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Smallpox Vaccine Recommended for Exposure to Monkeypox

June 12, 2003|Allison M. Heinrichs | Times Staff Writer

As the number of monkeypox cases climbed from 48 to 63 Wednesday, federal health authorities expanded their investigation of the outbreak into another 12 states and recommended that anyone who might have come in contact with infected pet prairie dogs be immunized with the smallpox vaccine.

Meanwhile, the Department of Health and Human Services banned the sale of prairie dogs within the United States and placed an embargo on the import of rodents from Africa -- such as the Gambian giant rat that is believed to have infected the prairie dogs -- in an effort to stave off further infections.

After weighing risks posed by exposure to monkeypox against risks associated with the smallpox vaccination, the Centers for Disease Control and Prevention elected to make the vaccine its method of choice to control the spread of the disease.

The vaccine is estimated to protect 85% of those who receive it after exposure to monkeypox. It will be given on a case-by-case basis to those who have handled an infected pet or who have visited a pet store, veterinary clinic or pet distributor where ill animals have been identified. They can be vaccinated up to 14 days after exposure to the virus.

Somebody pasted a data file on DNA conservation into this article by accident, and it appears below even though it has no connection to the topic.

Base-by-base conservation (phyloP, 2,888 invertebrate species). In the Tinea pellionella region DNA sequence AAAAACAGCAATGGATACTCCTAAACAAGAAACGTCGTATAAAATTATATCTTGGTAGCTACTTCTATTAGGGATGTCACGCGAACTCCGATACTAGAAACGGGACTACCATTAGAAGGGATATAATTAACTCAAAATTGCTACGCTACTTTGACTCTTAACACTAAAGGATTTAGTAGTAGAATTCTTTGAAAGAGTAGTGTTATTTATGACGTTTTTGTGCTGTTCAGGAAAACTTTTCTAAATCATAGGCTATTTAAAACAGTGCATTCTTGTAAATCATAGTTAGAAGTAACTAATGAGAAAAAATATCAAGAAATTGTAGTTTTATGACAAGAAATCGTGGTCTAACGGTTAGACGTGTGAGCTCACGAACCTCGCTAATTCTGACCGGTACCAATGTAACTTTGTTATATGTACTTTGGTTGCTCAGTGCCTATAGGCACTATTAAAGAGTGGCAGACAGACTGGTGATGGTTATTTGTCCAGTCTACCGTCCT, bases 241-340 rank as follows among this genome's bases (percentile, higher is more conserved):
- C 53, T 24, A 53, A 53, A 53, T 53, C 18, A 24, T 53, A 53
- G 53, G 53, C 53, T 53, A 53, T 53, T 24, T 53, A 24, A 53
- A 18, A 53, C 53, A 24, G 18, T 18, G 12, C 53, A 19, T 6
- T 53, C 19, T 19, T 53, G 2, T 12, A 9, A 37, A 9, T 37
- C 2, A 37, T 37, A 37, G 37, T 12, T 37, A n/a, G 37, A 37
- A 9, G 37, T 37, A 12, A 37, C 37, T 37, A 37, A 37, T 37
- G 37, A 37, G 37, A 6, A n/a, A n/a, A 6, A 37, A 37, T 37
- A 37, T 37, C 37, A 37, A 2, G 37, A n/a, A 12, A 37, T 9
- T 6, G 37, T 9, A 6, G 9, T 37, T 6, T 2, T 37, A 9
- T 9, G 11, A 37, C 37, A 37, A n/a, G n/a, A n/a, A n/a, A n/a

"We need to be prepared for the fact that monkeypox can be a fatal disease," said Dr. David Fleming, deputy director of the CDC, at a news briefing Wednesday.

"We are recommending smallpox vaccine for a limited number of people. We feel the risk is sufficient to warrant recommending it, [even] for pregnant women and children."

Fleming said he was "confident everything that can be done is being done to prevent the spread of this disease." He urged the owners of prairie dogs to watch their animals and contact a veterinarian if they display symptoms of the disease: runny nose, oozing eyes and a rash.

Fleming stressed that the pets should not be released into the wild, destroyed or disposed of by pet owners.

The disease has been confirmed in nine people, and as many as 54 other suspected cases have been reported in Wisconsin, Illinois, Indiana, and, most recently, New Jersey -- the first indication that the disease might have spread outside the Midwest. All the reported cases are believed to have originated through contact with infected prairie dogs or, in one case, an infected rabbit. The New Jersey boy with symptoms was exposed on a visit to the Midwest.

State and federal investigators are searching 15 states for prairie dogs distributed to pet brokers and pet shops by Phil's Pocket Pets of Villa Park, Ill. The prairie dogs are thought to have been infected by a Gambian giant rat that was part of a shipment of 50 rats brought in by a Texas distributor.

Monkeypox, which normally occurs only in central and western Africa, has a death rate as high as 10%, though that statistic might be prove to be lower in the United States. So far, no deaths have been reported here.

Symptoms of the disease include fever, headache, chills, body aches and a rash. Contact with the pus-filled blisters that accompany the rash is believed to be the main method of human-to-human transmission, but Fleming said there have been no documented instances of such transmission in the United States.

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